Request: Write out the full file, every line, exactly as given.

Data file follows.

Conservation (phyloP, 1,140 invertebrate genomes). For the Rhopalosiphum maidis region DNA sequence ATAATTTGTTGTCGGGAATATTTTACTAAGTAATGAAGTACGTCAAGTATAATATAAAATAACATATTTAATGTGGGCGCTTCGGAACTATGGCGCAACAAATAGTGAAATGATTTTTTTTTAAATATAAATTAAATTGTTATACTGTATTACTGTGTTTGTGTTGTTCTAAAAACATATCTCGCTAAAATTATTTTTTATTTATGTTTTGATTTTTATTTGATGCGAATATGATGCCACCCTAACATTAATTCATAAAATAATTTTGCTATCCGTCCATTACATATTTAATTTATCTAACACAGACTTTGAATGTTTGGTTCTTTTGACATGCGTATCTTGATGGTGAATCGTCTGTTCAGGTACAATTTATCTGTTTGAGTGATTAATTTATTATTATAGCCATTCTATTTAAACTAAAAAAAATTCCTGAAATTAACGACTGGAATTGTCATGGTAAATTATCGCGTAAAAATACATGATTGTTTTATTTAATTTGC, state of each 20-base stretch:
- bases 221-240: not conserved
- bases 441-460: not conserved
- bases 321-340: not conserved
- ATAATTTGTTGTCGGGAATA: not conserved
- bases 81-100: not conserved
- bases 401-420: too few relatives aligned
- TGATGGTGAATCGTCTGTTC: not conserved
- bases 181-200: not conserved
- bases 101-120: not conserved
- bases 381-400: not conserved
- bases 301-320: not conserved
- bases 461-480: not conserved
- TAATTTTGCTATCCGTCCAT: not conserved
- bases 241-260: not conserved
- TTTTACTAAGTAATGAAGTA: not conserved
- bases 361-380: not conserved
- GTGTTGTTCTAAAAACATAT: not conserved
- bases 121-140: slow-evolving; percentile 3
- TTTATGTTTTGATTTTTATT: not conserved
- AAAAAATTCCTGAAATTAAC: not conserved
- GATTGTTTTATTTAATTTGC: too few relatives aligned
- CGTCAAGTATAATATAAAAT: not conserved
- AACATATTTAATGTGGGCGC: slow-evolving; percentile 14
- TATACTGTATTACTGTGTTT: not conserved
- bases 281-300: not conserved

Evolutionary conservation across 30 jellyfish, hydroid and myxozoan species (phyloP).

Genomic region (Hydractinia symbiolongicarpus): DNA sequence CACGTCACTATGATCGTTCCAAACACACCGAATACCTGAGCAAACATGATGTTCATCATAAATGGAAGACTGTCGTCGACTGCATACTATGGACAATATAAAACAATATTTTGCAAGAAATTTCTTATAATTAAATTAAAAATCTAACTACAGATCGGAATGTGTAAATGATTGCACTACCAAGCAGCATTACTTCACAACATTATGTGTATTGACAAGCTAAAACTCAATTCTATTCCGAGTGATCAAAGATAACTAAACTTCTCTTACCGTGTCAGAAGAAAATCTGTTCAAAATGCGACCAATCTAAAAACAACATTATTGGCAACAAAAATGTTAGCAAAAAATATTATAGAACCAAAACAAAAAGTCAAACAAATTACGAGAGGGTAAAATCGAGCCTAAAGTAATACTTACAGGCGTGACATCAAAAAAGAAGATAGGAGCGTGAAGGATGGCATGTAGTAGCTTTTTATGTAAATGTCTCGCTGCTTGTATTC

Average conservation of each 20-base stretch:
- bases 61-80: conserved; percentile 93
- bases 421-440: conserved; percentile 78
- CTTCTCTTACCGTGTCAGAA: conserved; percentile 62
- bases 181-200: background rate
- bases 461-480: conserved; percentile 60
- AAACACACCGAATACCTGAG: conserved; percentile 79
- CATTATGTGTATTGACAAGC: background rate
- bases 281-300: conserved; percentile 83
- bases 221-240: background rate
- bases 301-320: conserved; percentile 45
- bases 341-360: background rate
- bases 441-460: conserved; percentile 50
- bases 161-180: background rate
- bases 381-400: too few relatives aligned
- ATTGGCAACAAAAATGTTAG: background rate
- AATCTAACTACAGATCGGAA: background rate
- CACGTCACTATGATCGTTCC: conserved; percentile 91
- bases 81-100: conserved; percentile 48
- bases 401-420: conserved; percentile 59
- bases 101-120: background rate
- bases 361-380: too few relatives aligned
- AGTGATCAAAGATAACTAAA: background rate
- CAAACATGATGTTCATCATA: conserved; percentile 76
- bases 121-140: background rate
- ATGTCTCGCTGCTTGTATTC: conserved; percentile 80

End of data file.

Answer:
Conservation (phyloP, 1,140 invertebrate genomes). For the Rhopalosiphum maidis region DNA sequence ATAATTTGTTGTCGGGAATATTTTACTAAGTAATGAAGTACGTCAAGTATAATATAAAATAACATATTTAATGTGGGCGCTTCGGAACTATGGCGCAACAAATAGTGAAATGATTTTTTTTTAAATATAAATTAAATTGTTATACTGTATTACTGTGTTTGTGTTGTTCTAAAAACATATCTCGCTAAAATTATTTTTTATTTATGTTTTGATTTTTATTTGATGCGAATATGATGCCACCCTAACATTAATTCATAAAATAATTTTGCTATCCGTCCATTACATATTTAATTTATCTAACACAGACTTTGAATGTTTGGTTCTTTTGACATGCGTATCTTGATGGTGAATCGTCTGTTCAGGTACAATTTATCTGTTTGAGTGATTAATTTATTATTATAGCCATTCTATTTAAACTAAAAAAAATTCCTGAAATTAACGACTGGAATTGTCATGGTAAATTATCGCGTAAAAATACATGATTGTTTTATTTAATTTGC, state of each 20-base stretch:
- bases 221-240: not conserved
- bases 441-460: not conserved
- bases 321-340: not conserved
- ATAATTTGTTGTCGGGAATA: not conserved
- bases 81-100: not conserved
- bases 401-420: too few relatives aligned
- TGATGGTGAATCGTCTGTTC: not conserved
- bases 181-200: not conserved
- bases 101-120: not conserved
- bases 381-400: not conserved
- bases 301-320: not conserved
- bases 461-480: not conserved
- TAATTTTGCTATCCGTCCAT: not conserved
- bases 241-260: not conserved
- TTTTACTAAGTAATGAAGTA: not conserved
- bases 361-380: not conserved
- GTGTTGTTCTAAAAACATAT: not conserved
- bases 121-140: slow-evolving; percentile 3
- TTTATGTTTTGATTTTTATT: not conserved
- AAAAAATTCCTGAAATTAAC: not conserved
- GATTGTTTTATTTAATTTGC: too few relatives aligned
- CGTCAAGTATAATATAAAAT: not conserved
- AACATATTTAATGTGGGCGC: slow-evolving; percentile 14
- TATACTGTATTACTGTGTTT: not conserved
- bases 281-300: not conserved

Evolutionary conservation across 30 jellyfish, hydroid and myxozoan species (phyloP).

Genomic region (Hydractinia symbiolongicarpus): DNA sequence CACGTCACTATGATCGTTCCAAACACACCGAATACCTGAGCAAACATGATGTTCATCATAAATGGAAGACTGTCGTCGACTGCATACTATGGACAATATAAAACAATATTTTGCAAGAAATTTCTTATAATTAAATTAAAAATCTAACTACAGATCGGAATGTGTAAATGATTGCACTACCAAGCAGCATTACTTCACAACATTATGTGTATTGACAAGCTAAAACTCAATTCTATTCCGAGTGATCAAAGATAACTAAACTTCTCTTACCGTGTCAGAAGAAAATCTGTTCAAAATGCGACCAATCTAAAAACAACATTATTGGCAACAAAAATGTTAGCAAAAAATATTATAGAACCAAAACAAAAAGTCAAACAAATTACGAGAGGGTAAAATCGAGCCTAAAGTAATACTTACAGGCGTGACATCAAAAAAGAAGATAGGAGCGTGAAGGATGGCATGTAGTAGCTTTTTATGTAAATGTCTCGCTGCTTGTATTC

Average conservation of each 20-base stretch:
- bases 61-80: conserved; percentile 93
- bases 421-440: conserved; percentile 78
- CTTCTCTTACCGTGTCAGAA: conserved; percentile 62
- bases 181-200: background rate
- bases 461-480: conserved; percentile 60
- AAACACACCGAATACCTGAG: conserved; percentile 79
- CATTATGTGTATTGACAAGC: background rate
- bases 281-300: conserved; percentile 83
- bases 221-240: background rate
- bases 301-320: conserved; percentile 45
- bases 341-360: background rate
- bases 441-460: conserved; percentile 50
- bases 161-180: background rate
- bases 381-400: too few relatives aligned
- ATTGGCAACAAAAATGTTAG: background rate
- AATCTAACTACAGATCGGAA: background rate
- CACGTCACTATGATCGTTCC: conserved; percentile 91
- bases 81-100: conserved; percentile 48
- bases 401-420: conserved; percentile 59
- bases 101-120: background rate
- bases 361-380: too few relatives aligned
- AGTGATCAAAGATAACTAAA: background rate
- CAAACATGATGTTCATCATA: conserved; percentile 76
- bases 121-140: background rate
- ATGTCTCGCTGCTTGTATTC: conserved; percentile 80